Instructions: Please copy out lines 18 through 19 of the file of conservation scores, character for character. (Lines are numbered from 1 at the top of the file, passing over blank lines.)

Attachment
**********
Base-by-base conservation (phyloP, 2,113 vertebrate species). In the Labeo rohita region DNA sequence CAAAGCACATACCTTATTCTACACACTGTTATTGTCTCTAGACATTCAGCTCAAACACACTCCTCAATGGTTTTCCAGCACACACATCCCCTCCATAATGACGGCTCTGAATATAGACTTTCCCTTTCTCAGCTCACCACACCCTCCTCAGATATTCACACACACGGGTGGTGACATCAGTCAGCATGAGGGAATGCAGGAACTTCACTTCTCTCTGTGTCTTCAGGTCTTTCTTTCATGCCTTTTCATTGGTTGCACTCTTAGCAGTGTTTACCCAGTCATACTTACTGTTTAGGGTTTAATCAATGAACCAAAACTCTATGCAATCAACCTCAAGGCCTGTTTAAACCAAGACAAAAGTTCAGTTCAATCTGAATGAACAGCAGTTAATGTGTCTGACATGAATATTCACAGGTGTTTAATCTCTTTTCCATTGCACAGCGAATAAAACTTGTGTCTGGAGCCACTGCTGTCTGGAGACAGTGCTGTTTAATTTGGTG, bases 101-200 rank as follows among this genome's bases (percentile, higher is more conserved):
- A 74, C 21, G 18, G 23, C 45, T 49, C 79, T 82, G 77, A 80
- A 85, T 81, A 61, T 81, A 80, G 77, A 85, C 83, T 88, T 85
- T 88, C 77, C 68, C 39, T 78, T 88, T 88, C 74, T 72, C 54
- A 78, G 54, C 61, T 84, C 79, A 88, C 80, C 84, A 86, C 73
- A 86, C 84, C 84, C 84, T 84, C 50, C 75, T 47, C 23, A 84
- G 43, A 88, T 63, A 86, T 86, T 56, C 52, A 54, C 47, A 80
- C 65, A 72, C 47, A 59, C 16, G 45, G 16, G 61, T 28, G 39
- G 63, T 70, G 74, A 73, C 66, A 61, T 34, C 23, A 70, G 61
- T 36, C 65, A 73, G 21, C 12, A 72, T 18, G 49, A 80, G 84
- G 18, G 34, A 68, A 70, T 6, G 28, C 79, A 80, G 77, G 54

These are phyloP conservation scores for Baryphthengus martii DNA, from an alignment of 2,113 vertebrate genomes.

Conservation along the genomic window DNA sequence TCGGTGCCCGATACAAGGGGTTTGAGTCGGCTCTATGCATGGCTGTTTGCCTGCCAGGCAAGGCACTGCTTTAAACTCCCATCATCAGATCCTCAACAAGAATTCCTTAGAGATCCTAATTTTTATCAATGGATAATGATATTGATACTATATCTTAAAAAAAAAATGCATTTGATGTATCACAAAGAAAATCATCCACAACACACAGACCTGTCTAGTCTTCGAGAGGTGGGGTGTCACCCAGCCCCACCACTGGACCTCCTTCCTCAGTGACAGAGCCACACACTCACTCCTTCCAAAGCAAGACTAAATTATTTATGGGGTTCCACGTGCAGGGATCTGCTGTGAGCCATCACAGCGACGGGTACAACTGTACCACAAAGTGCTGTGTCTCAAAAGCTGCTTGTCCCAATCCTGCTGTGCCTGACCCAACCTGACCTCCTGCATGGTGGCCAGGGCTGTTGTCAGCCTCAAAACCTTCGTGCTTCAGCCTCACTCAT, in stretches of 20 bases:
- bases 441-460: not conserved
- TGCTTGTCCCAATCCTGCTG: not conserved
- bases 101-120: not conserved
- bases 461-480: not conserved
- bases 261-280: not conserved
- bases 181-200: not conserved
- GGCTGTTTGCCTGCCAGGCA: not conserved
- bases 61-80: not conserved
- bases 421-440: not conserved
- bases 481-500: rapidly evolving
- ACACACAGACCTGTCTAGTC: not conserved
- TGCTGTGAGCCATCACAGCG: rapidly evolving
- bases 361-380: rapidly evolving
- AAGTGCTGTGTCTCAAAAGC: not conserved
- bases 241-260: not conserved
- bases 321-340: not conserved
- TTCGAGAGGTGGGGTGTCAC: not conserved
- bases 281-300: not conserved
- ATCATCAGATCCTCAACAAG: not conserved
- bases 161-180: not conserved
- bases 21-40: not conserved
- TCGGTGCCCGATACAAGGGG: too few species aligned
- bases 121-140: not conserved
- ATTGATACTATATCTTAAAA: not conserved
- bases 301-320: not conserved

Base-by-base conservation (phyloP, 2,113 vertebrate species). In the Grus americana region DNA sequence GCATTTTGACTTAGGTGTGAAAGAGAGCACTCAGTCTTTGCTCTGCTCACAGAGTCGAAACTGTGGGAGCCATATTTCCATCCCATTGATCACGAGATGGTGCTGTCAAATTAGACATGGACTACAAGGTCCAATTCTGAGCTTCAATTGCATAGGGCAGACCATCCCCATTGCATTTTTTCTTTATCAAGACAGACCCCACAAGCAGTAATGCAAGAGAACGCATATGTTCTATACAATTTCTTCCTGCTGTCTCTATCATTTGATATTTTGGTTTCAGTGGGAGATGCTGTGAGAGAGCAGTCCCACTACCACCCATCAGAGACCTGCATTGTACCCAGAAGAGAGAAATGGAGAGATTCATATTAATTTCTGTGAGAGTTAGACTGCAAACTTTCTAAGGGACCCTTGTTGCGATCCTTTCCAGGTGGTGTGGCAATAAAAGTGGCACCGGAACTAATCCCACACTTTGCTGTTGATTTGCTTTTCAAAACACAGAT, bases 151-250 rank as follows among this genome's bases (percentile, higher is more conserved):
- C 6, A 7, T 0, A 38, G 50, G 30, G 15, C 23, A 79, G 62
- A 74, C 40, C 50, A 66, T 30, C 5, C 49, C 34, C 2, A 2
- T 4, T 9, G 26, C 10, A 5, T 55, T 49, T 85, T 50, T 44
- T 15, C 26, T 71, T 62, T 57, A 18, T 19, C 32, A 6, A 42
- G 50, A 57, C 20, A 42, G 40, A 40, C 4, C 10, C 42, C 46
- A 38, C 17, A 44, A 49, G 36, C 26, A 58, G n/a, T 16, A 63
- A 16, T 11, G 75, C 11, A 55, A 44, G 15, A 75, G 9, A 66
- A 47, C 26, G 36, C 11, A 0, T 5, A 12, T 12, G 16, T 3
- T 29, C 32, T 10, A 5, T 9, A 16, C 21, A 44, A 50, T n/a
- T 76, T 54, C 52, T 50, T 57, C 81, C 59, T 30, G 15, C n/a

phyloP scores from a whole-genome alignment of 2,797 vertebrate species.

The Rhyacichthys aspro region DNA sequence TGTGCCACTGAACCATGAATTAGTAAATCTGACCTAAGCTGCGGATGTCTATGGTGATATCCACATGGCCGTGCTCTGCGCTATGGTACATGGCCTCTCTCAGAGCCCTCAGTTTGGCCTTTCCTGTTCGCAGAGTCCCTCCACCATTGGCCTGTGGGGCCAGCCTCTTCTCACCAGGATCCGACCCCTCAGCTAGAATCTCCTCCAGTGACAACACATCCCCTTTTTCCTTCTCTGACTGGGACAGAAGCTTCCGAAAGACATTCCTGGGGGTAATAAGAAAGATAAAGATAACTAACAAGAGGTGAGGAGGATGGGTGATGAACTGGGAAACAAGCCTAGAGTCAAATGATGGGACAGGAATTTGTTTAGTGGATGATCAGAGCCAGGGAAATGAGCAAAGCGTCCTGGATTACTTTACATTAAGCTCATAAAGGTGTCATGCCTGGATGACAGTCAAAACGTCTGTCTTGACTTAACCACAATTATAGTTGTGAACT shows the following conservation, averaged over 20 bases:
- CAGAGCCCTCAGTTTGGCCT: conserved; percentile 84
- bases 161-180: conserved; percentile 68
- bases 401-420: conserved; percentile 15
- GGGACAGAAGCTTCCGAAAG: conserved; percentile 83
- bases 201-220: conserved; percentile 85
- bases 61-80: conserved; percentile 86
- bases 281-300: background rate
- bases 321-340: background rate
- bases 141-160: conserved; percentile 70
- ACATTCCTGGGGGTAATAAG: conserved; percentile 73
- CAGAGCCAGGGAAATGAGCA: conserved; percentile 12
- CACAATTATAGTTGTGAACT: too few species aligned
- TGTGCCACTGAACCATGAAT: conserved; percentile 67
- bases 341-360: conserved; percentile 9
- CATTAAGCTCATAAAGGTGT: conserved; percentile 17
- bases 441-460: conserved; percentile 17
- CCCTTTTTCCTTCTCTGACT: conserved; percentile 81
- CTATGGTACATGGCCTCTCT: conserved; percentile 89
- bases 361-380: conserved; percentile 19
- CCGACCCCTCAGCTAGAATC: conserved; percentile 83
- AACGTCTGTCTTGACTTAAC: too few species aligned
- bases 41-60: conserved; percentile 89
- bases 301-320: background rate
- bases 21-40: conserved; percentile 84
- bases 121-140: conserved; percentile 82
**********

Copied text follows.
- bases 261-280: not conserved
- bases 181-200: not conserved